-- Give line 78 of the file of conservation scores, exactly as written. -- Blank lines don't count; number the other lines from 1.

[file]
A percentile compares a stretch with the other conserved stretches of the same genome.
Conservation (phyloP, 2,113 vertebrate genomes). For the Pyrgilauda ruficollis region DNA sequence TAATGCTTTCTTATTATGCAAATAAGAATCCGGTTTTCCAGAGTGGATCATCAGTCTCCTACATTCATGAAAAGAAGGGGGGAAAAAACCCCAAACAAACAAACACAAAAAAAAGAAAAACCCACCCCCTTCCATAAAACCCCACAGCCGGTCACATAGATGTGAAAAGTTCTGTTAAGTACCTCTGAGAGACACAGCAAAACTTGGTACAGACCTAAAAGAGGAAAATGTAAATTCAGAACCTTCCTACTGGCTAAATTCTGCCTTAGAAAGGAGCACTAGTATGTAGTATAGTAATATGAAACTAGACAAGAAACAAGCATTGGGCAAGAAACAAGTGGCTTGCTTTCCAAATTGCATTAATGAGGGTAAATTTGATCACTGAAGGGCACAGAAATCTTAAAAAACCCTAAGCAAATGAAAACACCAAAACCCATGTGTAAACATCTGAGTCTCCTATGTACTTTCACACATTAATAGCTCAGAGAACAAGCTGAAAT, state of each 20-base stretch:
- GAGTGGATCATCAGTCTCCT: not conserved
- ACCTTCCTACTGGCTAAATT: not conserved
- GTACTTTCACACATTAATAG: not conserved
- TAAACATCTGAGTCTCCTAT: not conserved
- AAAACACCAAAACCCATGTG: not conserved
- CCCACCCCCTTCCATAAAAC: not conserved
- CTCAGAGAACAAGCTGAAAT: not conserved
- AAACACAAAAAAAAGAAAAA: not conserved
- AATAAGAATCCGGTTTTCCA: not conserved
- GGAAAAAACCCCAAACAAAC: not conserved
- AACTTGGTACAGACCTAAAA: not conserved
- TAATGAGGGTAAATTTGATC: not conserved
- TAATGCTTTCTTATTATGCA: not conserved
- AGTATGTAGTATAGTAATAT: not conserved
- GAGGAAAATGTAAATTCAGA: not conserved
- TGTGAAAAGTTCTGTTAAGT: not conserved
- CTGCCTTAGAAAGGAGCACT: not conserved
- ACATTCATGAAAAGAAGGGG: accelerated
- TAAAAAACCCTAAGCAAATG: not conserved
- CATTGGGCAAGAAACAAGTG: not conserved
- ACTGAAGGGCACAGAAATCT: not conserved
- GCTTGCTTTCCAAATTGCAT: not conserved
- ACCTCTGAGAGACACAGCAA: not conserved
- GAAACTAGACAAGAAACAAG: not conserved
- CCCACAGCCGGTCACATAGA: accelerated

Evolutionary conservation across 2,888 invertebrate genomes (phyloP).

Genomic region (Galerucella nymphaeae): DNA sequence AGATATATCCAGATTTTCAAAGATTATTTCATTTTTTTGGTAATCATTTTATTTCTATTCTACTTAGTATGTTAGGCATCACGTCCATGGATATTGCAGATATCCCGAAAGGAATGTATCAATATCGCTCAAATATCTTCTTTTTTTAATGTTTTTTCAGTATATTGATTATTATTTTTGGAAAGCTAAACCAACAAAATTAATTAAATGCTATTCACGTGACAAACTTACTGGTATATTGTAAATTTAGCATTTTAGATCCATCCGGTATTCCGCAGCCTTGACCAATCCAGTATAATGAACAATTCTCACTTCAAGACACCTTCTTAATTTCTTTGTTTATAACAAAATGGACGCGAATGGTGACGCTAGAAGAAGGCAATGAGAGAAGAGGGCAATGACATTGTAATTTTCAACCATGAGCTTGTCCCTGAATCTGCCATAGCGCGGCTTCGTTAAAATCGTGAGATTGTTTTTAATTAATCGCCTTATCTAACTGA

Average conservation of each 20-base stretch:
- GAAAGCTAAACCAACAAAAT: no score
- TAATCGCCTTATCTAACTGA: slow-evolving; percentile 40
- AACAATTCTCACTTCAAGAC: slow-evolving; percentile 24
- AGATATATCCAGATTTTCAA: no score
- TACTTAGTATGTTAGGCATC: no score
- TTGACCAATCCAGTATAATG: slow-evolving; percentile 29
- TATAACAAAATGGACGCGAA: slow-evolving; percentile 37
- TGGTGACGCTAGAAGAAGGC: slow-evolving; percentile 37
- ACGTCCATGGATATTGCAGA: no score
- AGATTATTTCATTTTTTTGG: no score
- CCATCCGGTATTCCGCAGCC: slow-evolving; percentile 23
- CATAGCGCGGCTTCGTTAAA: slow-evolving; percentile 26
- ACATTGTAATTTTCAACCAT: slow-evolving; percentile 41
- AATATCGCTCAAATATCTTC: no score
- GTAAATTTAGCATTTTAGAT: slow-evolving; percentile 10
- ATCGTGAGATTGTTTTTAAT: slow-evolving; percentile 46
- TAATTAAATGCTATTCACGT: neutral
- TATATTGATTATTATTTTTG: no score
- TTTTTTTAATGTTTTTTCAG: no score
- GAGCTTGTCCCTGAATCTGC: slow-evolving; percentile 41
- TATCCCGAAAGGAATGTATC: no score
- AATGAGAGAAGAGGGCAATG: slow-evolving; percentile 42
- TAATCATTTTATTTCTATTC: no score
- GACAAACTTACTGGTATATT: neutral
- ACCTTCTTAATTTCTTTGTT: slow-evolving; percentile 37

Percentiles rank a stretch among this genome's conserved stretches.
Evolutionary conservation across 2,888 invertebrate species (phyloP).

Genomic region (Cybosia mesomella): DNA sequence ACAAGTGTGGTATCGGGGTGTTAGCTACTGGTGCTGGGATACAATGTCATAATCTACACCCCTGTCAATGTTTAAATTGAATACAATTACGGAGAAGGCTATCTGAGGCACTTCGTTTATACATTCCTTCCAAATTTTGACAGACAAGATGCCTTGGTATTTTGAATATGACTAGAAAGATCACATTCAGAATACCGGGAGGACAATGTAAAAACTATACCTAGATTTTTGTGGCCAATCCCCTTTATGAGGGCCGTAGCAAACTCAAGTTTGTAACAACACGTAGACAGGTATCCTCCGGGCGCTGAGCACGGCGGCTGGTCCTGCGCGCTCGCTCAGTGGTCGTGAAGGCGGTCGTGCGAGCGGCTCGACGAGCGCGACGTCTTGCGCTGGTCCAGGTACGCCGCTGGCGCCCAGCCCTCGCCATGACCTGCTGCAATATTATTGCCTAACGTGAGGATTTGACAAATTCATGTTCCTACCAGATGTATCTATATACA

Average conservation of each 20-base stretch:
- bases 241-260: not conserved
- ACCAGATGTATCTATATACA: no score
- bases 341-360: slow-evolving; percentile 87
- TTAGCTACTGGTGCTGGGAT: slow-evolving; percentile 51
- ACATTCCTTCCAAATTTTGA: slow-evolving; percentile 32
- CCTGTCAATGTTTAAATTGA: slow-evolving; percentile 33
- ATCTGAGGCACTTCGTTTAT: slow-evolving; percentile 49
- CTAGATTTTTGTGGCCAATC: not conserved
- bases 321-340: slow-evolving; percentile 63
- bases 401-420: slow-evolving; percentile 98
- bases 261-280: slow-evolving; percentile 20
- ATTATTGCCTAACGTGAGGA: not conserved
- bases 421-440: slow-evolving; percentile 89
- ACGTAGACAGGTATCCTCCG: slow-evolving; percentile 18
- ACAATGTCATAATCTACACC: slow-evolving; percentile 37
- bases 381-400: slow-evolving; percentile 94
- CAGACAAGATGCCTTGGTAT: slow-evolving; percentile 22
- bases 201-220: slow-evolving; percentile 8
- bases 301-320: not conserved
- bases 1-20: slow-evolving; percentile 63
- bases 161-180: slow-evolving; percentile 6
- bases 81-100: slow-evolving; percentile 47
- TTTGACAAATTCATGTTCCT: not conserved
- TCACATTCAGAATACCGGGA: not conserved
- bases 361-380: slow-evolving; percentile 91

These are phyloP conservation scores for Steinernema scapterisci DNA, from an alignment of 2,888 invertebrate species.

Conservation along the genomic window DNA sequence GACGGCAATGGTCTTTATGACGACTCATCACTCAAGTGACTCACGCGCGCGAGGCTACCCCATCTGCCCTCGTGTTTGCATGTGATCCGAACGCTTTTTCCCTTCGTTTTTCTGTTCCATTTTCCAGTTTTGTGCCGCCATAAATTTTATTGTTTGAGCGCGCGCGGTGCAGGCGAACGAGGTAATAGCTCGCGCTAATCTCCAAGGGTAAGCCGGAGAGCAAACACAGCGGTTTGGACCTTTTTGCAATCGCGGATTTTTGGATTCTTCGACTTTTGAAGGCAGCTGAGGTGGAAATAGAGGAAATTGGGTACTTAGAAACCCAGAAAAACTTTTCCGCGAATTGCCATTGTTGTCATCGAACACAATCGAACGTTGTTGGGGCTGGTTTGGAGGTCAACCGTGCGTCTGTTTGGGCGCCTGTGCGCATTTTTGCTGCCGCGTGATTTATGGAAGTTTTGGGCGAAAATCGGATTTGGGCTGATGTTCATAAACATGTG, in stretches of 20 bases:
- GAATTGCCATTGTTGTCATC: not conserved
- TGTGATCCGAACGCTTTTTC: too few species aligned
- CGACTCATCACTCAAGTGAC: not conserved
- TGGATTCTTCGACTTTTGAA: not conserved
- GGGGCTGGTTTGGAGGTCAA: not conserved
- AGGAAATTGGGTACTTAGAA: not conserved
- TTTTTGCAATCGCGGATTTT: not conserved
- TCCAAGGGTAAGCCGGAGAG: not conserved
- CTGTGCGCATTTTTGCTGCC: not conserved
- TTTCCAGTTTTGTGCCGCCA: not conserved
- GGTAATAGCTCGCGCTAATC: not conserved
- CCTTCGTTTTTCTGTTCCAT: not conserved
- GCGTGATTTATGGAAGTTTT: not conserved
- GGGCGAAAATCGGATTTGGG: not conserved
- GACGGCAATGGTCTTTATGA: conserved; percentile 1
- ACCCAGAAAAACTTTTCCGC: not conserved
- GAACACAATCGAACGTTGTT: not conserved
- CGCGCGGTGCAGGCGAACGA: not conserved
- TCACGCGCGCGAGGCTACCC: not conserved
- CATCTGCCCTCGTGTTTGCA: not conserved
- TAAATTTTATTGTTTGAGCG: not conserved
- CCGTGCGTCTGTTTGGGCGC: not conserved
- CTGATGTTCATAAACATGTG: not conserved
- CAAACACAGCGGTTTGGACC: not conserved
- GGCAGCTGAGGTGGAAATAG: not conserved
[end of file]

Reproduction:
- bases 301-320: not conserved